Camilo Becerra tells us how Raspberry Pi Approved Reseller MCI electronics is using Raspberry Pi 400 to help young people in Chile develop coding skills.
Chile has recognised the need for its young people to have knowledge of electronics and computers in order to cultivate the kind of creative thinking needed to help them thrive personally and professionally.
Although today’s children are “more tech-savvy”, they don’t have a great understanding of the concepts which underlie the tools they use, nor how they could be developed. Chile’s Ministry of Education has created a “Computational Thinking” subject to overcome this gap in knowledge.
MCI electronics wanted to harness the learning process to help students harness the technological world. So we conducted a free workshop to let them use Raspberry Pi 400 and Scratch to play at being programmers.
The children who participated (who ranged in age from eight to 13) were already curious about technology, and for most of them, their first interaction was through Minecraft. And after almost an hour of playing Minecraft, they began to try Scratch and discovered the block-style programming was quite easy to implement. “It’s like a puzzle,” they said. “I can make a cartoon!” said another. Although they had never used it, they felt comfortable in the environment.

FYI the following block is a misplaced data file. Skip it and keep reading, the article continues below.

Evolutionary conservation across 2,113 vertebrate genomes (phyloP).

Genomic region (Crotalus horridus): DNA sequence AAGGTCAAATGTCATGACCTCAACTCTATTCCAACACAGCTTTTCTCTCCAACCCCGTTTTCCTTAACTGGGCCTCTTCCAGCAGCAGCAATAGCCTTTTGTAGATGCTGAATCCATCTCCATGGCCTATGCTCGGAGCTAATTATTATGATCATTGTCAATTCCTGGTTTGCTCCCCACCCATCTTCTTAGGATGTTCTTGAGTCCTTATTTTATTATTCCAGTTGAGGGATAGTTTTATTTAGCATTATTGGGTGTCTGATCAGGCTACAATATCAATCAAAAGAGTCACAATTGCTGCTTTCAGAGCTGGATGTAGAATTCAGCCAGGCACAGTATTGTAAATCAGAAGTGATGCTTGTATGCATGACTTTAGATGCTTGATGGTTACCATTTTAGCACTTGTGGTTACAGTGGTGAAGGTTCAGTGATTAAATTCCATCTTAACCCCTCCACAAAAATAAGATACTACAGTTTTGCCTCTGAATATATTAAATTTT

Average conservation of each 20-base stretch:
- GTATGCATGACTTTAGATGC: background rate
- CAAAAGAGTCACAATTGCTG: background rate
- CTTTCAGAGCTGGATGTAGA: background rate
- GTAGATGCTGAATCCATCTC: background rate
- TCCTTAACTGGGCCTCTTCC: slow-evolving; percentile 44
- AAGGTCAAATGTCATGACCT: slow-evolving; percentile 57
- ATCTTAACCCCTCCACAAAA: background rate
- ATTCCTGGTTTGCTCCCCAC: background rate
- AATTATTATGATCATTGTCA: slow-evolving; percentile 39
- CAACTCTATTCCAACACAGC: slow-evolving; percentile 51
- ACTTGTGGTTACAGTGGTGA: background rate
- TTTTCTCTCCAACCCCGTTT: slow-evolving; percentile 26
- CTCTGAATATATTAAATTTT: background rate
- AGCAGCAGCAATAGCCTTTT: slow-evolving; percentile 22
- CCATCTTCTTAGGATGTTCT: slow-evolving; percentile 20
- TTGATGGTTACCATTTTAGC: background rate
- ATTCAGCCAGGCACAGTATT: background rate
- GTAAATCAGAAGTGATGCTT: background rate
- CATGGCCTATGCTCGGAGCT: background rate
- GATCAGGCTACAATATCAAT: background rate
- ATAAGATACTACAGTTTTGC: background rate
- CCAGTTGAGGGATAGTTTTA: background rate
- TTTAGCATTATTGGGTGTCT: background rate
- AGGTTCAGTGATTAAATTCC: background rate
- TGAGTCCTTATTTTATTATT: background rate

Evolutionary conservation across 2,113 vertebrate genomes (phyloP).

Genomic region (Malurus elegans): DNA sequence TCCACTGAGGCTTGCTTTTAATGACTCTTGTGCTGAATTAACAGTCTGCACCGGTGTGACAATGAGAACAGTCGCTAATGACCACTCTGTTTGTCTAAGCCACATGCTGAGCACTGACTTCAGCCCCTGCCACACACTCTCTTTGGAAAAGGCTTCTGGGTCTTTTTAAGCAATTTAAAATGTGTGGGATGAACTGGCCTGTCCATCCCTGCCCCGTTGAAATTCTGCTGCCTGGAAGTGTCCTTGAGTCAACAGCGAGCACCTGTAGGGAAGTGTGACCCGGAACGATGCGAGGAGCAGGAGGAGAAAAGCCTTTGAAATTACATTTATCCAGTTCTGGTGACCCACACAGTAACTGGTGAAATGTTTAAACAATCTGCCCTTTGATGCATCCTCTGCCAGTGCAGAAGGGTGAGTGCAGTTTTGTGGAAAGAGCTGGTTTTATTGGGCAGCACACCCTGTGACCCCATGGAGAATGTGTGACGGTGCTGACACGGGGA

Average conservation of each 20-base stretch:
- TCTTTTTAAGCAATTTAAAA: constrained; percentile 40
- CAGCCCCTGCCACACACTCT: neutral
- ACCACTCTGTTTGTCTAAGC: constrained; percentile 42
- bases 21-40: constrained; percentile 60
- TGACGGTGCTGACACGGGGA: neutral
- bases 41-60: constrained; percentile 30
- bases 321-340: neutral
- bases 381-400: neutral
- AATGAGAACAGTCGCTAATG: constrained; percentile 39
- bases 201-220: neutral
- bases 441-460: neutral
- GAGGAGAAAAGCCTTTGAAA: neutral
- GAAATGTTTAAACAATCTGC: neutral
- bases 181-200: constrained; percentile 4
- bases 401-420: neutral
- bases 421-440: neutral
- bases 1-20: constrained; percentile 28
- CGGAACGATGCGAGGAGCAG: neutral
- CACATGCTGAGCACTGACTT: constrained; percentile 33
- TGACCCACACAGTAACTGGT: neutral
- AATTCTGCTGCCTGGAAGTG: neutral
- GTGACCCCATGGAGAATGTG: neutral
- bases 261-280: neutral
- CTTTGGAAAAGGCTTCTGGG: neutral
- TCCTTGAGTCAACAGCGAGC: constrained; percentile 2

Before long, they started to create their own stories, games and code sequences. Paul Aguayo, General Manager and founder of MCI, guided the session and noticed that “children must learn by playing and creating content, and Raspberry Pi 400 is a great support for this”. It’s true that the children not only learned, but also had fun and stayed well past the intended 50 minutes for the workshop.
We also welcomed a father with his son, a university student, and two 15-year-old girls who already knew some Scratch. All of these people were able to use Raspberry Pi 400 to jump from block-based programming to text-based programming using Arduino as a complementary tool. They learned about programming structures, digital reads and writes, and analog reads.
The workshop was our first face-to-face since the COVID pandemic in Chile and it was something we longed for. Sharing with others, learning from the children, marvelling at their surprise in discovering something new motivates us to continue doing what we do.
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